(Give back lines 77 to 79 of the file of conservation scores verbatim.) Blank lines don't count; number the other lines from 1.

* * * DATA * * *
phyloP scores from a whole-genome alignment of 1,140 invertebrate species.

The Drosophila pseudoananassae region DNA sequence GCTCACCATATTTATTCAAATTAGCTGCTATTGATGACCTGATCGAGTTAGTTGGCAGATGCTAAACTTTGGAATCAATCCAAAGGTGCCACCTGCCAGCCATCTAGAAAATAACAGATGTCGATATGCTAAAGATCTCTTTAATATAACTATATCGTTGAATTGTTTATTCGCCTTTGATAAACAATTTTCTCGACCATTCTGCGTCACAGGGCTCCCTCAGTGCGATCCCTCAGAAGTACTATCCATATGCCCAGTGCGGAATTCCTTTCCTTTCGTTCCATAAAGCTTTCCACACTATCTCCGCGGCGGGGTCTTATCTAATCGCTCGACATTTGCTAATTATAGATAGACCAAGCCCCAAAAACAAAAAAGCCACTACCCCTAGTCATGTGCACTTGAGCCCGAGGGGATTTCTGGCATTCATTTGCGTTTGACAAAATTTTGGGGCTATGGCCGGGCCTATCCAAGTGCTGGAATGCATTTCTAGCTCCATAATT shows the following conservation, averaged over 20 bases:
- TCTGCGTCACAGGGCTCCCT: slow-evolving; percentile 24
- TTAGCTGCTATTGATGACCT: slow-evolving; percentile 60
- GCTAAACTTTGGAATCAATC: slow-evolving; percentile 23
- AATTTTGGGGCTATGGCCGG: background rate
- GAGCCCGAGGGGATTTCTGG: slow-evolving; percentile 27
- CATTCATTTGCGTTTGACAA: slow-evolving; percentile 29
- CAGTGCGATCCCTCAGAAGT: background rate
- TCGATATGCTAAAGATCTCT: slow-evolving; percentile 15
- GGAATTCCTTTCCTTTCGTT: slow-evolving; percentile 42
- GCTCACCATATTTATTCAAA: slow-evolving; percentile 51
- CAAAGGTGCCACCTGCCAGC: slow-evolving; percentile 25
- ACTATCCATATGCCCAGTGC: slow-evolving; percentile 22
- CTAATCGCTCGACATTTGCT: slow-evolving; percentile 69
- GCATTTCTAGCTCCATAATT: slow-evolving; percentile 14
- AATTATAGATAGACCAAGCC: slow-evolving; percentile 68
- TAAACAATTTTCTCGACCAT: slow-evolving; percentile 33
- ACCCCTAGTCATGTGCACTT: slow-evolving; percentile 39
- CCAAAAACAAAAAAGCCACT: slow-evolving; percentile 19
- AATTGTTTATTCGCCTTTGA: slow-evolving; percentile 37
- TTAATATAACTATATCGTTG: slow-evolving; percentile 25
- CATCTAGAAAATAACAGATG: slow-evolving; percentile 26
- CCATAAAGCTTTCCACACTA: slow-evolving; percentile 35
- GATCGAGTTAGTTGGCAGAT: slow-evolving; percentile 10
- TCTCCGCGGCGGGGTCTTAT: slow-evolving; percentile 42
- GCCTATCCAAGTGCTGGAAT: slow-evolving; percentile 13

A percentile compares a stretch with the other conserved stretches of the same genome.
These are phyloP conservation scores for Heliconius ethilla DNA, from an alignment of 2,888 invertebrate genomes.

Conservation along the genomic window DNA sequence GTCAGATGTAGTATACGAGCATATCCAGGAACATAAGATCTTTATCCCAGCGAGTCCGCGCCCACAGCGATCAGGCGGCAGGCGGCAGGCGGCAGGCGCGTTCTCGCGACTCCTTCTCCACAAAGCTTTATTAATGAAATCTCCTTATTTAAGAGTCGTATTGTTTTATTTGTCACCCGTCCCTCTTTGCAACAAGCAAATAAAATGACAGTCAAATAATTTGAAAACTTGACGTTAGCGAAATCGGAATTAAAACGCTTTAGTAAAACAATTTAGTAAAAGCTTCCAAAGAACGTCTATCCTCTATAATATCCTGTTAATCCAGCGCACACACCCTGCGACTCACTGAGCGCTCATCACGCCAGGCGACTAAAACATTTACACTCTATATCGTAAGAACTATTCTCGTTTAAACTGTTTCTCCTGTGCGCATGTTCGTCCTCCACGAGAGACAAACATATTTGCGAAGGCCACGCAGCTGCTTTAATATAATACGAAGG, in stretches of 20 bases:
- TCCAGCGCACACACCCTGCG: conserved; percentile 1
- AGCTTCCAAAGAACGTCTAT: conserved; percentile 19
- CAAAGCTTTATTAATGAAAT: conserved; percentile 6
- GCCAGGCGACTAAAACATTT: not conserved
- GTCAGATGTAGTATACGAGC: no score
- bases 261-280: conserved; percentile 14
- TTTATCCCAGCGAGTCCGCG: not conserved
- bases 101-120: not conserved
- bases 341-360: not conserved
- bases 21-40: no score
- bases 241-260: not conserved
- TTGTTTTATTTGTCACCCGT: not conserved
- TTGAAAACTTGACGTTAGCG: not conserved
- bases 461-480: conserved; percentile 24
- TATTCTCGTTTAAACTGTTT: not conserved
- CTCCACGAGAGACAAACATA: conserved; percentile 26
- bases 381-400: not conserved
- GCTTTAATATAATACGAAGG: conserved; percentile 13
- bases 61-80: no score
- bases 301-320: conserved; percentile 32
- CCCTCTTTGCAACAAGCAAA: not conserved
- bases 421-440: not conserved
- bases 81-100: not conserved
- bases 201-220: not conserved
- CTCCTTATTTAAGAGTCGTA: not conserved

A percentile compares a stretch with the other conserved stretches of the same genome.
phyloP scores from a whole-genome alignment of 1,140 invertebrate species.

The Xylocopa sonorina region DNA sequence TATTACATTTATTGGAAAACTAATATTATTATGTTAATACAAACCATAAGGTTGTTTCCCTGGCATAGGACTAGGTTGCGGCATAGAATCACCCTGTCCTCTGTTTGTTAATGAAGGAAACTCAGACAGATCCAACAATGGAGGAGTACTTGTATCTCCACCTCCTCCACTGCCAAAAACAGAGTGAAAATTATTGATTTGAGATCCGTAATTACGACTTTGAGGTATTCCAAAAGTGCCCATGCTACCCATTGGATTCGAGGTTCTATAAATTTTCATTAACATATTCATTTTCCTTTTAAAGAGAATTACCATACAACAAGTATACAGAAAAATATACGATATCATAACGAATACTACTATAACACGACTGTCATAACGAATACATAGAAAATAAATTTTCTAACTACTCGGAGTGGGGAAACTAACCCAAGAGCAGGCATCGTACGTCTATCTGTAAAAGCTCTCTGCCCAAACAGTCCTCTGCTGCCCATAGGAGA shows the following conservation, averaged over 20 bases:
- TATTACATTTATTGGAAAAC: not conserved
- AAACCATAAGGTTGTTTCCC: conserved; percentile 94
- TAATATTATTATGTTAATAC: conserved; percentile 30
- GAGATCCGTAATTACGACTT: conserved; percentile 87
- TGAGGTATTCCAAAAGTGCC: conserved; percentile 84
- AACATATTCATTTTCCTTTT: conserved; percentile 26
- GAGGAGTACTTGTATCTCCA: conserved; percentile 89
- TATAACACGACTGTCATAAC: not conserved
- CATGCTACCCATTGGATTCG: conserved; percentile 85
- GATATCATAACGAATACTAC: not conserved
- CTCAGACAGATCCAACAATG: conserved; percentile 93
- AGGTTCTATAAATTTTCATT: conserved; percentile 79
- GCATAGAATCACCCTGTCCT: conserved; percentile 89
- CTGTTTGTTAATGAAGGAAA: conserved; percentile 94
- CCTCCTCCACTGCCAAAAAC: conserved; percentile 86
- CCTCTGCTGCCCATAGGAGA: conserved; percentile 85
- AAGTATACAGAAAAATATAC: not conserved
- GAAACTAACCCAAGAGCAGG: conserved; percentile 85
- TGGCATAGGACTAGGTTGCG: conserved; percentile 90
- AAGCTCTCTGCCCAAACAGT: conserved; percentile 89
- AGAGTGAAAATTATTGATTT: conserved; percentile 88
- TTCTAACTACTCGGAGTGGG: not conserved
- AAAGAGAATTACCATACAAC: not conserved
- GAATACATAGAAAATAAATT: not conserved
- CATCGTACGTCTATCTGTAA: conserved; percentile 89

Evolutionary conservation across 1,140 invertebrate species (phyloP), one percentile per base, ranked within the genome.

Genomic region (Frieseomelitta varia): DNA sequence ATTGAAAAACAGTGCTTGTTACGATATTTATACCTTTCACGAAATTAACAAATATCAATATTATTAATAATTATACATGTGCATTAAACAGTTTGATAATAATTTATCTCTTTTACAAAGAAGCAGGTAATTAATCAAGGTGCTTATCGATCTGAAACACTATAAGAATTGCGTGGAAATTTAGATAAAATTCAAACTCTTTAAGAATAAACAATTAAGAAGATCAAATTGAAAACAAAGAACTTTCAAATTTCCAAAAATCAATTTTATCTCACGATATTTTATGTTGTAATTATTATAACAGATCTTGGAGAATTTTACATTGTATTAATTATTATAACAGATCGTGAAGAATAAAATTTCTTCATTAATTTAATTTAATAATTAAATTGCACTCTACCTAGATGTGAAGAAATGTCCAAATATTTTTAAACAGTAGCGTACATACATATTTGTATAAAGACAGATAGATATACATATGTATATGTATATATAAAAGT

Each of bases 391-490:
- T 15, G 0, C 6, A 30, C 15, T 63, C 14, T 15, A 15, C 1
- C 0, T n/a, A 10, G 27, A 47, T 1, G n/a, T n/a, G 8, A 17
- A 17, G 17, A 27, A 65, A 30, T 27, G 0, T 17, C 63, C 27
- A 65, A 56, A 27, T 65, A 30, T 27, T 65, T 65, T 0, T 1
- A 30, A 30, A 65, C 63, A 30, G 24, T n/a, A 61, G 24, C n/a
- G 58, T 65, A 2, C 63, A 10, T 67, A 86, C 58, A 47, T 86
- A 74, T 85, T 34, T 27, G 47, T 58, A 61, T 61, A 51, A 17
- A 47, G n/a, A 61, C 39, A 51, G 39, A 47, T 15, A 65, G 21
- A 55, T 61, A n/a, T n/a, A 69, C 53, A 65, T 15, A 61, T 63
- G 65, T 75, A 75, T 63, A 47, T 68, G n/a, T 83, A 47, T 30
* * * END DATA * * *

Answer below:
- TGGCATAGGACTAGGTTGCG: conserved; percentile 90
- AAGCTCTCTGCCCAAACAGT: conserved; percentile 89
- AGAGTGAAAATTATTGATTT: conserved; percentile 88